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Liquid nitrated polyol and trimethylolethane.
Liquid oxygen explosives.
Magnesium ophorite explosives.
Mannitol hexanitrate.
MDNP [methyl 4,4-dinitropentanoate].
MEAN [monoethanolamine nitrate].
Mercuric fulminate.
Mercury oxalate.
Mercury tartrate.
Metriol trinitrate.
Minol-2 [40% TNT, 40% ammonium nitrate, 20% aluminum].
MMAN [monomethylamine nitrate]; methylamine nitrate.
Mononitrotoluene-nitroglycerin mixture.
NIBTN [nitroisobutametriol trinitrate].
Nitrate explosive mixtures.
Nitrate sensitized with gelled nitroparaffin.
Nitrated carbohydrate explosive.
Nitrated glucoside explosive.
Nitrated polyhydric alcohol explosives.
Nitric acid and a nitro aromatic compound explosive.
Nitric acid and carboxylic fuel explosive.
Nitric acid explosive mixtures.
Nitro aromatic explosive mixtures.
Nitro compounds of furane explosive mixtures.
Nitrocellulose explosive.
Nitroderivative of urea explosive mixture.
Nitrogelatin explosive.
Nitrogen trichloride.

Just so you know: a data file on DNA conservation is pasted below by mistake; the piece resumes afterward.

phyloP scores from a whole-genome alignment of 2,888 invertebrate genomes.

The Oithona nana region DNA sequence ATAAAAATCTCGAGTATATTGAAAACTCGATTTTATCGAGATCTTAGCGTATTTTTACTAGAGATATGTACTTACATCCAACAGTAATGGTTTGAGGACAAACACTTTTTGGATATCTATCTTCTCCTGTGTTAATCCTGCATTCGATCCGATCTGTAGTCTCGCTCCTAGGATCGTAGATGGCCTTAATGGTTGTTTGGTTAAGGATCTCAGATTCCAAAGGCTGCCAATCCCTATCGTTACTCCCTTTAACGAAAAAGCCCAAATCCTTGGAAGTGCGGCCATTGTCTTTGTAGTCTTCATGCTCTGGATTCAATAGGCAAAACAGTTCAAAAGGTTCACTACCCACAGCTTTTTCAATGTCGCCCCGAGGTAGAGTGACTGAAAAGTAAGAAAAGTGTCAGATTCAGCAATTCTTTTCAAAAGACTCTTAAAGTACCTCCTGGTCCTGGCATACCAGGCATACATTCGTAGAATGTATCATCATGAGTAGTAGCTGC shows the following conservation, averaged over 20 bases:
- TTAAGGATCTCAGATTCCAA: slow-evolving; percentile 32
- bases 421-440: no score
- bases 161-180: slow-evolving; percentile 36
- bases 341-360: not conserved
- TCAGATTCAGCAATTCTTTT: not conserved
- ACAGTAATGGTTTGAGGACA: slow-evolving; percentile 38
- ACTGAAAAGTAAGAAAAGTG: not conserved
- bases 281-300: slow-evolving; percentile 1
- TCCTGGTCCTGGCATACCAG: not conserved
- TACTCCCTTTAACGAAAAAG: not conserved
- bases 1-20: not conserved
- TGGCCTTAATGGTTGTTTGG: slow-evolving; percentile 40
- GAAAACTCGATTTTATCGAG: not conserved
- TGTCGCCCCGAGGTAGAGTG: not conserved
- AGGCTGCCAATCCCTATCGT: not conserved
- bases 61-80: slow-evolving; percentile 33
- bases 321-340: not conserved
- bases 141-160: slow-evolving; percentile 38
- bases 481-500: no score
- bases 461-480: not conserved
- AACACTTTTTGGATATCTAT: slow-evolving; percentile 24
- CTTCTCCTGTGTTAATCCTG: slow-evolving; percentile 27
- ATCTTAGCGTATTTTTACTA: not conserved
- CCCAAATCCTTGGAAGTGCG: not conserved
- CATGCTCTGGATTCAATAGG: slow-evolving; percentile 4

Nitrogen tri-iodide.
Nitroglycerine [NG, RNG, nitro, glyceryl trinitrate,
Nitroglycol [ethylene glycol dinitrate, EGDN].
Nitroguanidine explosives.
Nitronium perchlorate propellant mixtures.
Nitroparaffins Explosive Grade and ammonium nitrate mixtures.
Nitro-substituted carboxylic acids.
Nitrotriazolone [3-nitro-1,2,4-triazol-5-one].
Octogen [HMX].
Octol [75 percent HMX, 25 percent TNT].
Organic amine nitrates.
Organic nitramines.
PBX [plastic bonded explosives].
Pellet powder.
Penthrinite composition.
Perchlorate explosive mixtures.
Peroxide based explosive mixtures.
PETN [nitropentaerythrite, pentaerythrite tetranitrate, pentaerythritol
Picramic acid and its salts.
Picrate explosives.
Picrate of potassium explosive mixtures.
Picric acid (manufactured as an explosive).
Picryl chloride.
Picryl fluoride.
PLX [95% nitromethane, 5% ethylenediamine].
Polynitro aliphatic compounds.
Polyolpolynitrate-nitrocellulose explosive gels.